Research and References
Factors Influencing Antioxidant Phytochemical Stability of Teas
Dissertation by Youngmok Kim
Dec. 2008 for PhD at Texas A&M University
Identifies polyphenolic compounds in three tea varieties (green tea, yaupon holly, and mamaki)
Mamaki is Pipturus_albidus, a Hawaiian nettle: http://en.wikipedia.org/wiki/Pipturus_albidus
Evaluates phytochemical compounds contribution to the teas' antioxidant capacity.
Discusses precipitates of caffeine, polyphenols, and protein complexes make hazy turbid teas, known as tea cream.
For more, see: Creaming in Black Tea, by Jobstl E., Fairclough JP, Davies AP, Williamson MP.
J. Agric. Food Chem. 2005, 53, 7997-8002
Polyphenols which are soluble in hot tea, precipitate upon cooling. Caffeine is caught up in the nanoclusters.
Yaupon literature review on pages 39-40.
Yaupon Holly Tea was prepared by drying in hot air (90° C) for 4 hrs, and then infused with hot water (90° C) for ten minutes before cooling to 25° C and filtering solids and precipitates.
This tea was neutralized to ph7 and fractionated on a C18 column.
10% and 100% methanol eluted fractions were collected, and the unbound fraction discarded.
Fractions were analyzed by HPLC/ESI/MS to identify compounds.
Yaupon LC/ESI/MS results pp. 68-73, and HPLC fractions for yaupon pp.80-83.
Youngmok identifies these compounds in Yaupon Holly Tea:
Fitoterapia. 2011 Jun;82(4):557-69. Epub 2011 Jan 22. Flavonol-rich fractions of yaupon holly leaves (Ilex vomitoria, Aquifoliaceae) induce microRNA-146a and have anti-inflammatory and chemopreventive effects in intestinal myofibroblast CCD-18Co cells. Noratto GD, Kim Y, Talcott ST, Mertens-Talcott SU. Source Department of Nutrition and Food Science Texas A&M University, College Station, TX 77843, USA.
Abstract Polyphenolics extracted from yaupon holly (Ilex vomitoria, Aquifoliaceae) (YH) leaves were investigated in human colon cells for their chemopreventive and anti-inflammatory activities. An activity-guided fractionation allowed the selection of YH flavonol-rich fraction due to its preferential inhibition of HT-29 colon cancer viability over the normal CCD-18Co colon cells. Quercetin and kaempferol 3-rutinosides, main components identified in this fraction, protected CCD-18Co cells against reactive oxidative species (ROS) in part due to increased activity of antioxidant enzymes. In addition, up-regulation of microRNA-146a (miR-146a) known as a negative regulator of pro-inflammatory NF-κB activation was the underlying molecular mechanism that protected CCD-18Co from inflammation.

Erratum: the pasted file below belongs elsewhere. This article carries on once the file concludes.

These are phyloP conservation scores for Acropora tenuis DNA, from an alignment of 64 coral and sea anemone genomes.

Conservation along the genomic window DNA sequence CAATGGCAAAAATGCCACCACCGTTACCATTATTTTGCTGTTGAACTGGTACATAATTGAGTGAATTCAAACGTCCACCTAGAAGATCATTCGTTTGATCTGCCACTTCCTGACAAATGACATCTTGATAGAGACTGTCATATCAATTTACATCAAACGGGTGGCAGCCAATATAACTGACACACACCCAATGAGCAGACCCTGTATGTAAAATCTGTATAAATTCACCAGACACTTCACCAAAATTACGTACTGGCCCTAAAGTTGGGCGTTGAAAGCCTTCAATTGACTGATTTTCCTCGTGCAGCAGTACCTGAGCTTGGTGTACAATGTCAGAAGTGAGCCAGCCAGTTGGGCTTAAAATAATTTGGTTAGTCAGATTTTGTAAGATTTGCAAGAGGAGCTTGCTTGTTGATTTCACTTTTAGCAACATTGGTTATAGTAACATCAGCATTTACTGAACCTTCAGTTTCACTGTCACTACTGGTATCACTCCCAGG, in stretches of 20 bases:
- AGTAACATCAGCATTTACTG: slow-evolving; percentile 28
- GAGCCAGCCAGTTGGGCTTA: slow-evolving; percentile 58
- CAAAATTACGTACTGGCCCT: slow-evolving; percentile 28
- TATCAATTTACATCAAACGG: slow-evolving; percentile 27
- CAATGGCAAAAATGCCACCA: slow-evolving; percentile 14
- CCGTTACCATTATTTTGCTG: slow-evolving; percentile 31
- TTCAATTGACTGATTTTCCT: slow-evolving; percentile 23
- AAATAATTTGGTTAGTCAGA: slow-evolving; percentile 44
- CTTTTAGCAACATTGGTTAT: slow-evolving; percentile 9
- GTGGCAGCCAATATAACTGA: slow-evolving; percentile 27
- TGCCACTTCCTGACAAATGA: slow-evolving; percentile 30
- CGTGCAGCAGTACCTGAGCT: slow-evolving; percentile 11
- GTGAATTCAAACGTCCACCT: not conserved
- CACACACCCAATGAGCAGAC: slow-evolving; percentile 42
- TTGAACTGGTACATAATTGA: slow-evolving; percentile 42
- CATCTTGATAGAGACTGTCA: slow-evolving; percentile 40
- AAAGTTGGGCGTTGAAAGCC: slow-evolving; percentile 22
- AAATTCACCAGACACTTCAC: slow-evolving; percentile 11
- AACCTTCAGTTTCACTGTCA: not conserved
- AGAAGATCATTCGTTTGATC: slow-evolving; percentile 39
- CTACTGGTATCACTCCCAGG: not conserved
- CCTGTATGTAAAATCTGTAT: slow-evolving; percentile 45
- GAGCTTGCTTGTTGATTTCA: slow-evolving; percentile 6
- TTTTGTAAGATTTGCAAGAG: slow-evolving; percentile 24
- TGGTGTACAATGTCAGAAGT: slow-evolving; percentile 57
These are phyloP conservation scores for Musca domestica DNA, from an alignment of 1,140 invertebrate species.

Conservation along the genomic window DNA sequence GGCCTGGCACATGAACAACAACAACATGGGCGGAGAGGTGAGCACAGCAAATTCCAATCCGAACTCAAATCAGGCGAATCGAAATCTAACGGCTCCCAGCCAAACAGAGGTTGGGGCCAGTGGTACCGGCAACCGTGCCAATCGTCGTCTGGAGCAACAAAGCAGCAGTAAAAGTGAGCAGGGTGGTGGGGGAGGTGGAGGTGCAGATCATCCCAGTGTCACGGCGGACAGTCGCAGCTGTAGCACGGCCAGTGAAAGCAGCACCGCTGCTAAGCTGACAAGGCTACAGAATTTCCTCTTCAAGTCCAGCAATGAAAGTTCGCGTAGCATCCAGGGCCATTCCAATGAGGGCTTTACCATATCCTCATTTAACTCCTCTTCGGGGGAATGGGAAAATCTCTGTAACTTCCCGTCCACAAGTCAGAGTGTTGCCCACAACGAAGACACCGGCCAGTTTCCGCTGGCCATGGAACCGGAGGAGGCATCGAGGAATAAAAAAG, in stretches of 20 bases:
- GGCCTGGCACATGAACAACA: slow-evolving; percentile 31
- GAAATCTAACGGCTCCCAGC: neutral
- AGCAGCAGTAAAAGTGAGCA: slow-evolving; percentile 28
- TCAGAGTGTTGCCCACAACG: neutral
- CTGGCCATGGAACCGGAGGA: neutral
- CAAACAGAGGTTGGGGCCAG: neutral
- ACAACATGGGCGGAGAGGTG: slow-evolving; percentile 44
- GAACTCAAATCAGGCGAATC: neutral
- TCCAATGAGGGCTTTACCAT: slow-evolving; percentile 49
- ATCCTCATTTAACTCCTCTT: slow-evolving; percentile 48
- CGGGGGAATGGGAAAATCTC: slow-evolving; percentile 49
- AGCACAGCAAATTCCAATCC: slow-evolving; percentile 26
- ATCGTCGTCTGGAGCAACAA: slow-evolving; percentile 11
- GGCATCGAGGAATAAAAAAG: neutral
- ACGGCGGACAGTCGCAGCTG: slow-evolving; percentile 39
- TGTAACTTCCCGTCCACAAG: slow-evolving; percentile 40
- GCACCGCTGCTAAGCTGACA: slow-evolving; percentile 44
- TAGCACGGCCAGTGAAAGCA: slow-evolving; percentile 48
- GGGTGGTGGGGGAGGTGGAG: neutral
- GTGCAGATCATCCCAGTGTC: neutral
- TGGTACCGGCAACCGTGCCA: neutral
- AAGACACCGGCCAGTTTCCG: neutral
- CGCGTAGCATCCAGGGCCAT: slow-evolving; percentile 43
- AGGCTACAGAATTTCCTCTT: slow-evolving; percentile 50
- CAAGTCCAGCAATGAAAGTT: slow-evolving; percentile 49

Copyright © 2011 Elsevier B.V. All rights reserved.
PMID: 21262328 [PubMed - indexed for MEDLINE]
Full length article is available here:
from Materials and Methods:
Yaupon leaves were dried 120F in a convection oven before storage in freezer.
Native holly can provide caffeinated, antioxidant-rich beverage...
University of Florida News
Francis E. "Jack" Putz: Yaupon tea has a bad name
Gainesville Sun, Apr 8, 2010
Ilex vomitoria: An overlooked North American caffeine source.
Palumbo*, M. J., S.T. Talcott, and F.E. Putz. 2009.
Economic Botany 63: 130-137.
Scientific names matter to marketability:
A taste test of infusions of a native Florida holly (Ilex vomitoria) and Yerba Mate (Ilex paraguensis)
Alisha E. Wainwright* and Francis E. Putz. Department of Biology, University of Florida, Gainesville.
J Undergrad Chem 1:47–51
Fuller HM, Arnold RI, Murphy MK (2002) [Dr. Maureen Kendrick Murphy, Huntingdon College]
Using chemistry to understand culture: why did native Americans vomit after drinking yaupon tea?
Black Drink: A Native American Tea
Edited by Charles M. Hudson, 1979
This is the primary source of collected ethnobotanical information on Yaupon.
Introduction - Charles M. Hudson
Charles M. Hudson - Professor emeritus at University of Georgia, Athens
Research interests: Ethnohistory, Indians of U.S. Southeast; southeastern North America
The Botany of Yaupon - Shiu Ying Hu
Shiu Ying Hu - Botanist, Emeritus of the Harvard University Herbaria
General Interests: Research on genera and families of horticultural interest, especially on plants of Chinese origin; field survey of the vegetation of Hong Kong (resulting in collections of 17,000 sets of specimens); economic plants of China, especially those of medicinal use and sources of food and tea.